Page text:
On the door to Ernest Turner's hardware and general department store on Main Street here there is a hand-printed sign that declares, somewhat defiantly, "The store that has not changed - 1903."

If that is the case - and from the looks of the store there is no reason to doubt it - Turner store is one of the few things that have not changed here, the hometown of the next President of the United States, in the last six months.

The changes began last spring when the first trickle of reporters arrived here as Jimmy Carter neared the Democratic presidential nomination. The number of outsiders grew steadily through the summer and fall to become after the election a flood that seemed to engulf the tiny community of 683 residents.

Early Wednesday afternoon, Plains will begin a new phase in its existence as the most famous small town in America. It is then that Jimmy Carter will leave his boyhood home to go to Washington. He will take with him his Secret Service agents, his staff and his press corps, which has swelled like the number of tourists.

He will leave behind his friends and neighbors and the tourists, in a town that, all agree, will never be the same.

Today, except for the rental truck backed up to Carter's house to be loaded with the family's personal goods, there were few signs that a mass exodus from this community was about to take place. Main Street remained clogged with cars. The license plates said the people were from places such as New York, Pennsylvania, Illinois, Iowa and Oklahoma.

Ten miles to the east, in Americus, reporters went through their daily routine at the Best Western Motel, occasionally discussing the trip back to Washington on Wednesday.

For some townspeople and others alike, the past several months have been a time of excitement and prosperity. One such is Jimmy Murray, a co-owner of the Best Western Motel and the landlord to dozens of reporters and broadcast technicians since last summer.

"This has been the most exciting thing that's ever happened to these people," Murray said of himself and his employees.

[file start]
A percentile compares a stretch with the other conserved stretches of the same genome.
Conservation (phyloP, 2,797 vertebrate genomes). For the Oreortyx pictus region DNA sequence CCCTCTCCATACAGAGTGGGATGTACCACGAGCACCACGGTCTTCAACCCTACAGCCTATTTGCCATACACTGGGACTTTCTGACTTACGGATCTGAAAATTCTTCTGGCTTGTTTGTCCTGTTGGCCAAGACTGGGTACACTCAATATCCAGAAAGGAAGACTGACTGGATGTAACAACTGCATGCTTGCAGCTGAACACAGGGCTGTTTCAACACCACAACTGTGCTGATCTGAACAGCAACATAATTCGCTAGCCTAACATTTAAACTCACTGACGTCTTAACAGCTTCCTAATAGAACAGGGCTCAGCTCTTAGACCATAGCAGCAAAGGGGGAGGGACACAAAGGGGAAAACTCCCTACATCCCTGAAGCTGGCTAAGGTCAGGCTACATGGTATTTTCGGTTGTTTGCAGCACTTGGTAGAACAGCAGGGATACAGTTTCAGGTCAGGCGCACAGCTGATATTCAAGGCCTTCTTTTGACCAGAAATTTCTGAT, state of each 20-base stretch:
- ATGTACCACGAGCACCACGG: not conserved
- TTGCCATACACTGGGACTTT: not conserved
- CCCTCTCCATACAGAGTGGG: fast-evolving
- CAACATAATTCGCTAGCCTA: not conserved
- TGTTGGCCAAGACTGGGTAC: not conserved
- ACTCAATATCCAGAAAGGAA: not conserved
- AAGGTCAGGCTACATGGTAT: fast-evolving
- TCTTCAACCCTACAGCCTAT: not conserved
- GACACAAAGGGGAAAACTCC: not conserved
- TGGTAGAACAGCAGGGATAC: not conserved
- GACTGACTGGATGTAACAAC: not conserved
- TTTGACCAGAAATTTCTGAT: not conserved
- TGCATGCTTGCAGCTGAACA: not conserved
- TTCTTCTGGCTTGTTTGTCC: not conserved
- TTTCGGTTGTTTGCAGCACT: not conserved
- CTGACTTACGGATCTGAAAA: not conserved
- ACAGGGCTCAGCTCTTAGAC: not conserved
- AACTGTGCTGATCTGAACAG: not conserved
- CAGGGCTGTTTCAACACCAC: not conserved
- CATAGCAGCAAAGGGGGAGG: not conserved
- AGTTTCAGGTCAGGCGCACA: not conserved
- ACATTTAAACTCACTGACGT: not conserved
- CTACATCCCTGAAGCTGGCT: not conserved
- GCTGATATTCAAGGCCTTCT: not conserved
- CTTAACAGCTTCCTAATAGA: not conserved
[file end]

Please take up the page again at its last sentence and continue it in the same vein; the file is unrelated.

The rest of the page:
Murray said he will miss the reporters he has met and the excitement that Carter and his entourage have brought to Plains and Americus. So will Jeanetter Chavers, who went to school with Jimmy Carter and who now drives a small tour van around Plains, showing the sights to tourists. The tour people, she said, are thinking of buying a larger vehicle because they expect the tourists to keep coming.

But while those who have prospered from the Carter boom have welcomed the strangers that it brought to Plains, others are more cautious in looking back on the past several months. One of those is Ernest Turner, whose hardware store, he says, has not prospered.

"If I had my druthers, it would not have changed," he said, still expressing pride that Carter will be President. "Tourists don't buy hardware and my regular customers can't park out front."

There was a time when Turner would not talk to reporters. He is the head of the board of deacons at the Plains Baptist Church and this fall he was on the opposite site from Carter over the emotional issue of intergrating the President-elect's church.

It was that issue, and the clash of emotions that it involved, that probably symbolized best the changes that have swept over Plains.

"It was a watershed, it was a good thing," the Rev. Bruce Edwards, the church pastor, siad of the intergration dispute today as he prepared to leave for the inauguration ceremonies in Washington.

Edwards, a kindly, soft-spoken 30-year-old minister, earned the admiration and friendship of many of the reporters who covered the controversy that swirled around his church. Like Murray and others, he said he will miss the friends he has made. But, yes, he admitted, "It's going to be kind of pleasant" next Sunday without all the cameras and reporters on the church grounds.

That was probably the predominant feeling on both sides today as the Carter press corps - a kind of semi-permanent encampment in Americus - prepared to leave the area. For the townspeople, it will mean less disruption in their daily lives.

For the press, it will mean an end to countless nights of dinner at Faye's Bar-B-Q Villa, a favorite hangout, and a return to the same motel quarters. Mostly, it will mean an end to the loneliness of people living in what is, after all, Jimmy Carter's home, not theirs.

David Rush of NBC Radio, in a broadcast from here earlier this week, tried to sum up some of these feelings. He spoke of the kindness and sympathy of the local people and, in a reference to novelist Thomas Wolfe's most famous work, "You Can't Go Home Again," concluded:

"We hope they will accept our heartfelt thanks for all of that and that they won't be insulted when we take issue with another Southerner who said you can't go home again. Mr. Wolfe, we can and we are, with great relish."